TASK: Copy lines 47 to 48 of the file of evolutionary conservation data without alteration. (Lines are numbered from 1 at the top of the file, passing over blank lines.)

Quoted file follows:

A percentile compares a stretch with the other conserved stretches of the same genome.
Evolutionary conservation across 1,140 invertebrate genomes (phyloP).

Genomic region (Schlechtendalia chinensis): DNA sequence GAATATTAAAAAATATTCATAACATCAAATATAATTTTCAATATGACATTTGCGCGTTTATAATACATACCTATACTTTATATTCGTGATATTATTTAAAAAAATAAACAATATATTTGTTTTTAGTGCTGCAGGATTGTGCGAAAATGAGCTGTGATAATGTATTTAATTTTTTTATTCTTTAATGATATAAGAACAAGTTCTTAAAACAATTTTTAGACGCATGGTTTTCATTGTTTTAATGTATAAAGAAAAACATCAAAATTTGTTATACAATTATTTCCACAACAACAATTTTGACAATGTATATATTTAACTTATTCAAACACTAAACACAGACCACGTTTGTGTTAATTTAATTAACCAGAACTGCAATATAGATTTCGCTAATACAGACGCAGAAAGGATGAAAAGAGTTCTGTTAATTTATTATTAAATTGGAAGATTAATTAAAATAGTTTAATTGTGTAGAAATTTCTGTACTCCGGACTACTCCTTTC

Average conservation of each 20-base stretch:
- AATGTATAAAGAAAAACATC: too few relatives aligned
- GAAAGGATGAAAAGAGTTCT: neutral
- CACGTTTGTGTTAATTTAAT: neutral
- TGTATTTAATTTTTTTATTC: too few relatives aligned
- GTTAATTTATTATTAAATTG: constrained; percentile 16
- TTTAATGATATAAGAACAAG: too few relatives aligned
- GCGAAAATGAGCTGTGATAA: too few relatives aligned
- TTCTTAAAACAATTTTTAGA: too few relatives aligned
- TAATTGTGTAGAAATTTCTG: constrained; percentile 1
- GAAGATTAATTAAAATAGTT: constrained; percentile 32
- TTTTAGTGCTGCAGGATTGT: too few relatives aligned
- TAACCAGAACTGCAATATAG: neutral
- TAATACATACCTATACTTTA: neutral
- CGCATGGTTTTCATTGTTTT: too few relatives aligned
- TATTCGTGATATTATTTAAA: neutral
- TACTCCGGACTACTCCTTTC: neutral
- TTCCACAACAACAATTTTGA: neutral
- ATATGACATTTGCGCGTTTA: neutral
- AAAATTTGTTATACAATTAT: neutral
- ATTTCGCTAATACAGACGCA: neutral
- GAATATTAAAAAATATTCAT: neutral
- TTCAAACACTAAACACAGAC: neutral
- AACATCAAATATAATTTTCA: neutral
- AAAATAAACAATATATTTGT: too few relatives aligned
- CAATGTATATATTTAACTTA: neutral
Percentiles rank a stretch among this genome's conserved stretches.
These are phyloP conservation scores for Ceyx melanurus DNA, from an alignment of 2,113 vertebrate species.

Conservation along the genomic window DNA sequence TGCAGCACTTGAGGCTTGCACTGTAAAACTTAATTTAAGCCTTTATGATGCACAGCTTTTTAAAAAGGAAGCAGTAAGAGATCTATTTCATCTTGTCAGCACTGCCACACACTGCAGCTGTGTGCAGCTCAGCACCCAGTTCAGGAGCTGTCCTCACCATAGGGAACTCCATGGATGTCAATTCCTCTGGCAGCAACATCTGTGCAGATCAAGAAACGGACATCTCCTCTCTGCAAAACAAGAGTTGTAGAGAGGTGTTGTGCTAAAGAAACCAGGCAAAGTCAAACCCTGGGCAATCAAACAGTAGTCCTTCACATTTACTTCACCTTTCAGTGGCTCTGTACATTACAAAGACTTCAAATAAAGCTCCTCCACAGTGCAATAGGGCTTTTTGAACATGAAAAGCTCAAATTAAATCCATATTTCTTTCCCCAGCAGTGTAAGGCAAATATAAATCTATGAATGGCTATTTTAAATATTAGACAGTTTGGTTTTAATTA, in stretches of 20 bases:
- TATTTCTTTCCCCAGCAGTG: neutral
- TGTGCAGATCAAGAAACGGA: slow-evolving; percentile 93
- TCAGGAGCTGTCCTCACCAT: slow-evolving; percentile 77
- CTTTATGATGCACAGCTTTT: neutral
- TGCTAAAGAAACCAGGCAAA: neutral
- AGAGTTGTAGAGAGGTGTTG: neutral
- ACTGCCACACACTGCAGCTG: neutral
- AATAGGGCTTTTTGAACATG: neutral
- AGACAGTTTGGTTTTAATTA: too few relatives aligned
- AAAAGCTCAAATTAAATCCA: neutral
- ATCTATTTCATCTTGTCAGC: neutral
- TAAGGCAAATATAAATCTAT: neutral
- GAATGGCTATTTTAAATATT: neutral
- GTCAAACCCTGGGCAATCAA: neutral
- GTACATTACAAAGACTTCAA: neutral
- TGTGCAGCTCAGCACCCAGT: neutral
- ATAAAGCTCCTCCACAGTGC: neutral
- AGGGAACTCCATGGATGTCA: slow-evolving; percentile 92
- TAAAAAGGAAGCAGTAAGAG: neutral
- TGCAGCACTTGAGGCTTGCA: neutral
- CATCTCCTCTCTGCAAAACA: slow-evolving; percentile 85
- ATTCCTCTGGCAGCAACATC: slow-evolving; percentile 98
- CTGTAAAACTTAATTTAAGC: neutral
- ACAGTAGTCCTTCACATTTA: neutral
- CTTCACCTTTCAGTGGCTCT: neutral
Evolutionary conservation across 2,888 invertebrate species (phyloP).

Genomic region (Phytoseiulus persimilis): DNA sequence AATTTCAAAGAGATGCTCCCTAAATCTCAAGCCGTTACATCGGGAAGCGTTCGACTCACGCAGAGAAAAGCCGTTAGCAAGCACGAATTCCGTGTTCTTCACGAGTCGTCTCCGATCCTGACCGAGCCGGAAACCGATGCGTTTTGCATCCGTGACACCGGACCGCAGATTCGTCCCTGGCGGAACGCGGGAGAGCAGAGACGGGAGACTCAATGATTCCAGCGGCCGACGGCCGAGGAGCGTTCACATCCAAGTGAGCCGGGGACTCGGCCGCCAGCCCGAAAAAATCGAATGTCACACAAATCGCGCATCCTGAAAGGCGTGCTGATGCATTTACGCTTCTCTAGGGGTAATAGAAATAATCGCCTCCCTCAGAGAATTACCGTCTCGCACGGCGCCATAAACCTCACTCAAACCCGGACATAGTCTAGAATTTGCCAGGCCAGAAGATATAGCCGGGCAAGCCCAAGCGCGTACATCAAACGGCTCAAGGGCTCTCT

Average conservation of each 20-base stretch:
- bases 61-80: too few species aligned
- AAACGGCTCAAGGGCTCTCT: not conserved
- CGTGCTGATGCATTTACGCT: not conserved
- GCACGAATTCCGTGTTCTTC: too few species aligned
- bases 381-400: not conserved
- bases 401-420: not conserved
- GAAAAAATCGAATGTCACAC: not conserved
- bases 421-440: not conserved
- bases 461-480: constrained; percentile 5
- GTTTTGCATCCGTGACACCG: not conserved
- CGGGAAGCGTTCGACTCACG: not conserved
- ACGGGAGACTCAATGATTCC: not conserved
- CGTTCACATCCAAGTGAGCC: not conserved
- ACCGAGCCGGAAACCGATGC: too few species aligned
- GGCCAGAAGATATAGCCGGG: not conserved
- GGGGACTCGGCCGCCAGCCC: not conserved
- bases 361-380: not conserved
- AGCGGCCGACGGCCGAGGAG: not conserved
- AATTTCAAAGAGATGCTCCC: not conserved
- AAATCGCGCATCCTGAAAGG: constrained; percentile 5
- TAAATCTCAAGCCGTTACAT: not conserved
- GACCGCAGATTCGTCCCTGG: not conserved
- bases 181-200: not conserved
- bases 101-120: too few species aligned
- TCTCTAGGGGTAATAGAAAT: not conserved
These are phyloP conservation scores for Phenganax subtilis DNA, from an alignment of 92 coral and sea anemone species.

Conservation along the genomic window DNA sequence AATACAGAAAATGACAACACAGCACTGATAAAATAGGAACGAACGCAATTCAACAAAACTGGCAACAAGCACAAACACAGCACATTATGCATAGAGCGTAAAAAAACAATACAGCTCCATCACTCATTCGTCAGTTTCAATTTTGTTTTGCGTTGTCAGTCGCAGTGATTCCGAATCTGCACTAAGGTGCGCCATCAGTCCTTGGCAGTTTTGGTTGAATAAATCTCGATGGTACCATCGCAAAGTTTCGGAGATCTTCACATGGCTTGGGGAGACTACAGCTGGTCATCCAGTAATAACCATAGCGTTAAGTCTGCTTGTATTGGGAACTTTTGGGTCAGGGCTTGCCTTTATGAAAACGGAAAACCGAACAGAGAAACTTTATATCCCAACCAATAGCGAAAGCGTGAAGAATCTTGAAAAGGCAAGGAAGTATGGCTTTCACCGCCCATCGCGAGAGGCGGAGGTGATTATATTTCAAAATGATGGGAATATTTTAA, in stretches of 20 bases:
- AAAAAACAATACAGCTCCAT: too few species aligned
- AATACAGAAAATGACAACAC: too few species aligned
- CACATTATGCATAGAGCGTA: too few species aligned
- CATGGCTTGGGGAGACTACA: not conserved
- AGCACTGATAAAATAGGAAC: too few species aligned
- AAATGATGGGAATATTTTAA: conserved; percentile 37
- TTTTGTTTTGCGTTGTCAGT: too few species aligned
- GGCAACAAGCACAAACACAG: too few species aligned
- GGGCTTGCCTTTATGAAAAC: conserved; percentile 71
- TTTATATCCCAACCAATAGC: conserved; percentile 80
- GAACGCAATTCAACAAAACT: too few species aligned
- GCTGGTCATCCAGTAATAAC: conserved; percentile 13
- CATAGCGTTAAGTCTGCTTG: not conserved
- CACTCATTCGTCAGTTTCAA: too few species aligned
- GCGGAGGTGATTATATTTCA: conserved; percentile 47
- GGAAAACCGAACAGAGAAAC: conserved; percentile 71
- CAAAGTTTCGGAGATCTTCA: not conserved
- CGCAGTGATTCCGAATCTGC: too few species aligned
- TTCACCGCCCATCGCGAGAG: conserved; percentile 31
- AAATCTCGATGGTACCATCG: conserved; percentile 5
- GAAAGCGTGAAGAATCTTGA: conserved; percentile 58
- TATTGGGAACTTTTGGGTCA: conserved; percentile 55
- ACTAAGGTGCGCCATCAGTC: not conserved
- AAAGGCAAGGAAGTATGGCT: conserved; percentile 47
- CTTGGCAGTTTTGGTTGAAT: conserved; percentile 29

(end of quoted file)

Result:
- GTACATTACAAAGACTTCAA: neutral
- TGTGCAGCTCAGCACCCAGT: neutral